When using distributed syncing, you should configure SSH logins so that the manager can access all worker nodes without password, if SSH port isn't the default 22, you'll also have to include that in the manager's ~/.ssh/config. Manager will distribute the JuiceFS Client to all worker nodes, so they should all use the same architecture to avoid running into compatibility problems.

For example, synchronize data from Object Storage A to Object Storage B concurrently with multiple machines.

juicefs sync --worker [email protected],[email protected] s3://ABCDEFG:[email protected] oss://ABCDEFG:[email protected]

The synchronization workload between the two object storages is shared by the current machine and the two Workers [email protected] and [email protected].

Application Scenarios

Geo-disaster Recovery Backup

Geo-disaster recovery backup backs up files, and thus the files stored in JuiceFS should be synchronized to other object storages. For example, synchronize files in JuiceFS File System to Object Storage A:

# mount JuiceFS
juicefs mount -d redis:// /mnt/jfs
# synchronization
juicefs sync /mnt/jfs/ s3://ABCDEFG:[email protected]/

After sync, you can see all the files in Object Storage A.

Build a JuiceFS Data Copy

Unlike the file-oriented disaster recovery backup, the purpose of creating a copy of JuiceFS data is to establish a mirror with exactly the same content and structure as the JuiceFS data storage. When the object storage in use fails, you can switch to the data copy by modifying the configurations. Note that only the file data of the JuiceFS file system is replicated, and the metadata stored in the metadata engine still needs to be backed up.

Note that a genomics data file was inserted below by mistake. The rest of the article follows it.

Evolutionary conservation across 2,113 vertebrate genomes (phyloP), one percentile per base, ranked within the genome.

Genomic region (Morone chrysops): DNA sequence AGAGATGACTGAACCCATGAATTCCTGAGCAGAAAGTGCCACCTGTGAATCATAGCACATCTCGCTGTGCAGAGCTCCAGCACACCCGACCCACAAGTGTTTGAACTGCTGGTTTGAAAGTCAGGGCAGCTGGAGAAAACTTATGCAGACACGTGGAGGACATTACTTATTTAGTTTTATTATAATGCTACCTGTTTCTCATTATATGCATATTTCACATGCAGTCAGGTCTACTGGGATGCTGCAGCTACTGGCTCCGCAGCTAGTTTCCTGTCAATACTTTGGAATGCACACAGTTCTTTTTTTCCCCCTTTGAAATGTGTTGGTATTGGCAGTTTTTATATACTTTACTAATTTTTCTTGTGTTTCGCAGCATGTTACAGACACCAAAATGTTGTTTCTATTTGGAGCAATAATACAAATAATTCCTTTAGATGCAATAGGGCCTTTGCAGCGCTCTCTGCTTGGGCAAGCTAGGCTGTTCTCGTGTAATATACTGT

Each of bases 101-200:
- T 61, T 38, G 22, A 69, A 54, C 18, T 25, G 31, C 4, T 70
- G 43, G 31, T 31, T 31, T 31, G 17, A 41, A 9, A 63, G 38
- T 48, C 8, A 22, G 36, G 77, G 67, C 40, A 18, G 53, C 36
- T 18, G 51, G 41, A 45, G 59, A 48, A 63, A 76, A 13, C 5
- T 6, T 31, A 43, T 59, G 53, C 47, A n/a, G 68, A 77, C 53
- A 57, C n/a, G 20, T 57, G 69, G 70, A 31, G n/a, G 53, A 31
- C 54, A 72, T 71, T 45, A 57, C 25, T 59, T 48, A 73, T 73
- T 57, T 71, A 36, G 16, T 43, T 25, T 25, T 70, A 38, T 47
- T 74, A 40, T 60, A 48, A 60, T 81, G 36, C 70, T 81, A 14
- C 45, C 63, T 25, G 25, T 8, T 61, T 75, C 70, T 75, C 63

This requires manipulating the underlying object storage directly to synchronize it with the target object storage. For example, to take the Object Storage B as the data copy of the JuiceFS File System:

juicefs sync cos://ABCDEFG:[email protected] oss://ABCDEFG:[email protected]

After sync, the file content and hierarchy in the Object Storage B are exactly the same as the underlying object storage of JuiceFS.

Sync across regions using S3 Gateway

When transferring a large amount of small files across different regions via FUSE mount points, clients will inevitably talk to the metadata service in the opposite region via public internet (or dedicated network connection with limited bandwidth). In such cases, metadata latency can become the bottleneck of the data transfer:

sync via public metadata service

S3 Gateway comes to rescue in these circumstances: deploy a gateway in the source region, and since this gateway accesses metadata via private network, metadata latency is eliminated to a minimum, bringing the best performance for small file intensive scenarios.

sync via gateway

Read S3 Gateway to learn its deployment and use.